Legionella bacteria can lead to Legionnaires’ disease and Pontiac fever infections in humans, both caused by inhaling water droplets containing this bacteria.
An effective water management plan can inhibit the spread of these bacteria, leading to increased public health outcomes.
Legionella bacteria are most often found in natural water courses such as streams and rivers; however, they can also thrive in artificially constructed systems like cooling towers, hot and cold water systems, whirlpool baths, air conditioning units and humidifiers.
If temperatures range between 20-45 degrees C and nutrients such as sludge, rust scale and algae are available, conditions in these systems can become conducive for legionella growth.
People become infected by inhaling airborne droplets of water containing legionella bacteria.
Once inside their lungs, this strain of pneumonia can lead to Legionnaires’ disease; other possible complications include sudden fall in blood pressure reducing how much blood is being circulated around the body, septic shock, sudden decreases in heart and kidney failure and multi-organ failure including acute kidney and heart failure.
Domestic plumbing infections are rare and typically limited to shower nozzles, combination hot/cold water faucets, storage tanks and whirlpool baths. You can visit this helpful site to learn more about bacterial risks associated with public hot tubs. Being knowledgeable about these issues can help you to prevent illness.
Prevention includes correct installation, regular flushing of hot water systems and maintaining a residual disinfectant level in order to recirculate cold water; using scald protection where applicable (e.g. elderly and disabled people). You cannot contract Legionnaires’ disease from drinking contaminated water directly or from direct person-to-person transmission.
Legionella bacteria can be found throughout natural water sources and transmitted via aerosolized droplets. Legionella tends to thrive in non-frequently flushed systems; residential properties may also host environments conducive for legionella growth if conditions allow.
Poorly managed and sanitised water supply systems can support the growth of Legionella and Pseudomonas bacteria, both of which can infect humans through drinking too warm water. You can click the link: https://www.sciencedirect.com/pseudomonas-aeruginosa to learn more about Pseudomonas bacteria.
Legionella has proven resilient against disinfection efforts by hiding inside cysts formed within free-living amoebae and protozoa hosts or biofilms that form within water systems; its bacteria have even found ways to survive disinfection processes by hiding itself inside these hosts or biofilms that form.
Legionnaires’ disease affects people of all ages; however, those over 45 are at higher risk; smokers and heavy drinkers are particularly prone to getting it, those suffering from chronic lung diseases (emphysema or diabetes) have lower immunity, as do patients in hospitals or nursing homes.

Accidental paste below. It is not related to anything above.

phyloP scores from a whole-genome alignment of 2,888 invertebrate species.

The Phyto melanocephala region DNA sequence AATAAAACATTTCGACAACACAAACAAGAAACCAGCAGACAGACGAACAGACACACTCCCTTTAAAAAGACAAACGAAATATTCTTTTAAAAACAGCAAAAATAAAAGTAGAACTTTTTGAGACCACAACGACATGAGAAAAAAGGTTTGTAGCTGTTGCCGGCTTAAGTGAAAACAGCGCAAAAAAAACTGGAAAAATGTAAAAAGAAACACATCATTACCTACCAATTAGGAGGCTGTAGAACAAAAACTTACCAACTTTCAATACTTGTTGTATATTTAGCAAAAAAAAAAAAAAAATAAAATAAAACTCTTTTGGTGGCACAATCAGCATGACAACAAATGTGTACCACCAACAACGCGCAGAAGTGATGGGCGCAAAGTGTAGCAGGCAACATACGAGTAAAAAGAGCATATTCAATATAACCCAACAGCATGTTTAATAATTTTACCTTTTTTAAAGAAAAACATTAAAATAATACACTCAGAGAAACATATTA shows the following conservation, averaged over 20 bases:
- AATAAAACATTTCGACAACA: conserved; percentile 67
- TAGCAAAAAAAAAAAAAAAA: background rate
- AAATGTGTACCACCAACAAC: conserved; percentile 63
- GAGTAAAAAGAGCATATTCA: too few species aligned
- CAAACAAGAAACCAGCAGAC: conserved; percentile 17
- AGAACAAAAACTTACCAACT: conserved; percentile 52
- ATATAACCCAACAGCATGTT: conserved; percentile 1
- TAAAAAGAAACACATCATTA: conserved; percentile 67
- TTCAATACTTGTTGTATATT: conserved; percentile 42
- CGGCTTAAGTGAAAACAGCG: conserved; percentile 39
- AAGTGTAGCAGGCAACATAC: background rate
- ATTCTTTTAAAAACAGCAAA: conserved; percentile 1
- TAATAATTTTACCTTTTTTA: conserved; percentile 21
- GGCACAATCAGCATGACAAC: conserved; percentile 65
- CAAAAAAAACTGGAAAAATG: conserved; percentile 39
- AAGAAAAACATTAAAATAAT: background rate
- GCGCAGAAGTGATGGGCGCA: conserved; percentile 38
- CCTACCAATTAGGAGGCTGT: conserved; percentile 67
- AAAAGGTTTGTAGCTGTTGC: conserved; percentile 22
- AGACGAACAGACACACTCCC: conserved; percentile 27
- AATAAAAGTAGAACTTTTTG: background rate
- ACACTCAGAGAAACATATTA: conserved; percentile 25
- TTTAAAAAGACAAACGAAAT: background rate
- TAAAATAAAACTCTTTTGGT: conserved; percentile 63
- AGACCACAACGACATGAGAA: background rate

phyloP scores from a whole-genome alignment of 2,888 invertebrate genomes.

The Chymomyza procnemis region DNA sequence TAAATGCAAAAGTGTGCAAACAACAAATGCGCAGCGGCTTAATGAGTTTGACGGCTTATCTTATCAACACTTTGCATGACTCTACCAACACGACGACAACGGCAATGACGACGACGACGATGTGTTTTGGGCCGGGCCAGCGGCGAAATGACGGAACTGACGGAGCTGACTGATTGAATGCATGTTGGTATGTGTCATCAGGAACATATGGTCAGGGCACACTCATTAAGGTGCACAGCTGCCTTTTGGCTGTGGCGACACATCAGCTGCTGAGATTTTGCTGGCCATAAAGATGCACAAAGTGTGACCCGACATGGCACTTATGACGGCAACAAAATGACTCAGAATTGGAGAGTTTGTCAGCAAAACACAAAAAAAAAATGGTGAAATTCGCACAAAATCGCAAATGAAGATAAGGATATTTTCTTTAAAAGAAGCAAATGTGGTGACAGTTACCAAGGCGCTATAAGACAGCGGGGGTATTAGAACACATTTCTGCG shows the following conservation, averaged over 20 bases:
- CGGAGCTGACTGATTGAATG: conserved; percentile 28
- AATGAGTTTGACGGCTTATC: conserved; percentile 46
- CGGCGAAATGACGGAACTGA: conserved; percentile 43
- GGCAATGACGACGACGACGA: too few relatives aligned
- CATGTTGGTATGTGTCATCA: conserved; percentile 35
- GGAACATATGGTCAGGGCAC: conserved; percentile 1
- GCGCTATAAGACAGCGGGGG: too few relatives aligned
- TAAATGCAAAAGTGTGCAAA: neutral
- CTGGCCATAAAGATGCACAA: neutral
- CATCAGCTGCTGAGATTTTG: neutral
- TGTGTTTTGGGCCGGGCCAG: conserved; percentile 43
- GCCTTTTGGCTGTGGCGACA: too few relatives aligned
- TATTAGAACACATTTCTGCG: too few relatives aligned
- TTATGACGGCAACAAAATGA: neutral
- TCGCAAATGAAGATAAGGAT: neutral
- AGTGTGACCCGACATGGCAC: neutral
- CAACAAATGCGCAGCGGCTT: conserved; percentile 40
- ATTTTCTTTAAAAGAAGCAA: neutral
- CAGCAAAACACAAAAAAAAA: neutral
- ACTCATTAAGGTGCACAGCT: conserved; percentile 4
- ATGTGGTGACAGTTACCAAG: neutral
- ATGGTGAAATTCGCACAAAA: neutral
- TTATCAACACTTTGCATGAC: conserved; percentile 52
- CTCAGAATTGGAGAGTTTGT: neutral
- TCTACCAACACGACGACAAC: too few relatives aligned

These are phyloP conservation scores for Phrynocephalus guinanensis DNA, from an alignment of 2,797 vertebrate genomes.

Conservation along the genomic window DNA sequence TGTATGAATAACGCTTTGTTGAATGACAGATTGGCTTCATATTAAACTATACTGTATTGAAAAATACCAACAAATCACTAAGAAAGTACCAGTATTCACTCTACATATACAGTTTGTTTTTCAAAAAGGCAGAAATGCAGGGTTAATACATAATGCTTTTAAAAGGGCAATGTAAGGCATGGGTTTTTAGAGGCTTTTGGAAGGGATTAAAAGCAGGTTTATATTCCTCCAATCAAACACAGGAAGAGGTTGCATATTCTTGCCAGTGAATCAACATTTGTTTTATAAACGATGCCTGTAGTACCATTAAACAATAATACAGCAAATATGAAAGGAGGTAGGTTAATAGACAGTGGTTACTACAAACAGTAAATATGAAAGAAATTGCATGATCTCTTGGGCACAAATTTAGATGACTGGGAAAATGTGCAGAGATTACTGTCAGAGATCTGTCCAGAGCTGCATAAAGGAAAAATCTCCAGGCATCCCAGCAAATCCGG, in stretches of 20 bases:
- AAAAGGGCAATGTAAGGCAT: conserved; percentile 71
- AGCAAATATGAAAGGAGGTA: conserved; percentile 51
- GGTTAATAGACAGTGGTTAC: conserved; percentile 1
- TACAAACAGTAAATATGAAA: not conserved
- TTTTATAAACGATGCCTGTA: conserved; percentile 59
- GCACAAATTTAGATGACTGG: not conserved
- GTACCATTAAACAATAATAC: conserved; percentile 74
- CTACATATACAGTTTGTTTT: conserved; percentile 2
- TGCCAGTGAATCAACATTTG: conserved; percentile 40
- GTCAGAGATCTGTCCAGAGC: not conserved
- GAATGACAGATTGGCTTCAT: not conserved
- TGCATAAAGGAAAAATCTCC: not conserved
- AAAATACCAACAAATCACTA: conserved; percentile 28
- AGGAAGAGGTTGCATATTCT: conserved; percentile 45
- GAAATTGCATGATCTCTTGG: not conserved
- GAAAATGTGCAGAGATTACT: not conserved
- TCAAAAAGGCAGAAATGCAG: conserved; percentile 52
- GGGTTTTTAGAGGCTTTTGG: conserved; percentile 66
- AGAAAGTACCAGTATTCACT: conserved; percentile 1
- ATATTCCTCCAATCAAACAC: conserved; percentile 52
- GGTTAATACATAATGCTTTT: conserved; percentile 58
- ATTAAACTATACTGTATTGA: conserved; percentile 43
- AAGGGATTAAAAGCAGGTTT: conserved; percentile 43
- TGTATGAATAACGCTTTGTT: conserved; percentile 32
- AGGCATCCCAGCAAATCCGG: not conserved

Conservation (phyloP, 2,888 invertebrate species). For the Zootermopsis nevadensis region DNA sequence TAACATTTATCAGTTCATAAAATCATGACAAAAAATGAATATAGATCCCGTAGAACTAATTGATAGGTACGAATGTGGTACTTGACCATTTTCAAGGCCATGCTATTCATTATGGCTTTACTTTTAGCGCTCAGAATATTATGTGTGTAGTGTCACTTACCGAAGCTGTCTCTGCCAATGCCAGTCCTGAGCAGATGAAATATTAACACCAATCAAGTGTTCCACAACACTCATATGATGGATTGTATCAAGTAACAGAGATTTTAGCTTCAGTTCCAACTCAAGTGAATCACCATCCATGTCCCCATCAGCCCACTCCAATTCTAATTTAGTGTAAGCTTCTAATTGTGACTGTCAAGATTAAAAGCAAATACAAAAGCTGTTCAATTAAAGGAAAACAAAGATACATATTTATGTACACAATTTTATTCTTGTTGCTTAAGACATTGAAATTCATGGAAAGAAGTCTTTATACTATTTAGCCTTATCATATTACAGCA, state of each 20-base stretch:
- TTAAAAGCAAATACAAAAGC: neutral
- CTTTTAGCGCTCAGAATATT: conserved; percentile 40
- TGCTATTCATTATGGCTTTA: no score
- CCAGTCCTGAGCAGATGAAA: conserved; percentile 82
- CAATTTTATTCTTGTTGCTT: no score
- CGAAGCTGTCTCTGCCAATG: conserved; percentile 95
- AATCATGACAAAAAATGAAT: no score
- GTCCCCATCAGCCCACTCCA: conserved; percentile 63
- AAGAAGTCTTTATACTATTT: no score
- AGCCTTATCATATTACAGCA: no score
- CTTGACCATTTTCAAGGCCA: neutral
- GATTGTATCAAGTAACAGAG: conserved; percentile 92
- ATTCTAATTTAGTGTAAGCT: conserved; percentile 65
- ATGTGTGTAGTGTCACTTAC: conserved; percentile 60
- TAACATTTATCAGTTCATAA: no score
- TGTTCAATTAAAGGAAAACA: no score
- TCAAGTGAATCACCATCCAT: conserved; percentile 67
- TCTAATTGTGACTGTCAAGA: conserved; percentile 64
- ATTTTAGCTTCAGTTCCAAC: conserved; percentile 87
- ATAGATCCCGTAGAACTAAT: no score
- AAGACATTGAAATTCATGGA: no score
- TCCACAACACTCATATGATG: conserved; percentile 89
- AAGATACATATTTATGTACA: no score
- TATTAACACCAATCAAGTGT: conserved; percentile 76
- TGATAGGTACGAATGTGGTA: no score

Reducing Legionella risk in buildings or water systems requires creating and implementing a water safety plan. This should involve identifying risks, selecting control measures to address them, monitoring/validating/adjusting these controls as necessary and making adjustments as needed. You can visit totalwater.co.uk for more information. Creating an actionable plan is essential to controlling this public health issue.
Water samples should be regularly taken from “sentinel” outlets (e.g. nearest each tank or cylinder) and their temperatures inspected. Stagnant water encourages Legionella growth, so regularly flush out infrequently used taps and showerheads (including unplugging ‘dead legs’ from pipes) with freshly flushed water as a preventative measure and clean and descale these devices every three months for maintenance and descale procedures.
Both hot and cold water storage tanks should also be drained and inspected on a risk evaluation basis. This should be conducted or overseen by experts who can ensure favorable outcomes.
Biocides are compounds designed to kill microbes; they may be used to mitigate Legionella risk in problem water systems, and are commonly found in large cooling towers and domestic water supply systems. You can purchase biocides from various chemical suppliers.
Legionella bacteria are capable of causing legionnaires’ disease or Pontiac fever, two potentially lethal forms of pneumonia.
Legionella can be prevented through designing water systems to minimize unfavorable temperature gradients and ensure adequate circulation.
A risk assessment must first be conducted to identify those system elements essential to controlling Legionella, then an effective water management program must be designed and implemented. This includes sampling and testing hot and cold water sources as needed and tracking parameters within their limits to confirm effectiveness of control measures taken.
Hot and cold water systems should be designed with thermostatic mixing valves as close as possible to outlets to avoid scalding while still permitting temperatures above 50degC.
Water samples should be assessed based on risk assessments, while systems should be regularly cleaned in order to reduce contamination and stagnation.
In cases where Legionella contamination exists, biocides such as halogen oxidizers, peroxides or non-oxidizing chlorine dioxide is used periodically as biocide treatment to inhibit its spread.
With a simple management plan, avoiding Legionella can be a simple process. Proper testing is essential to management.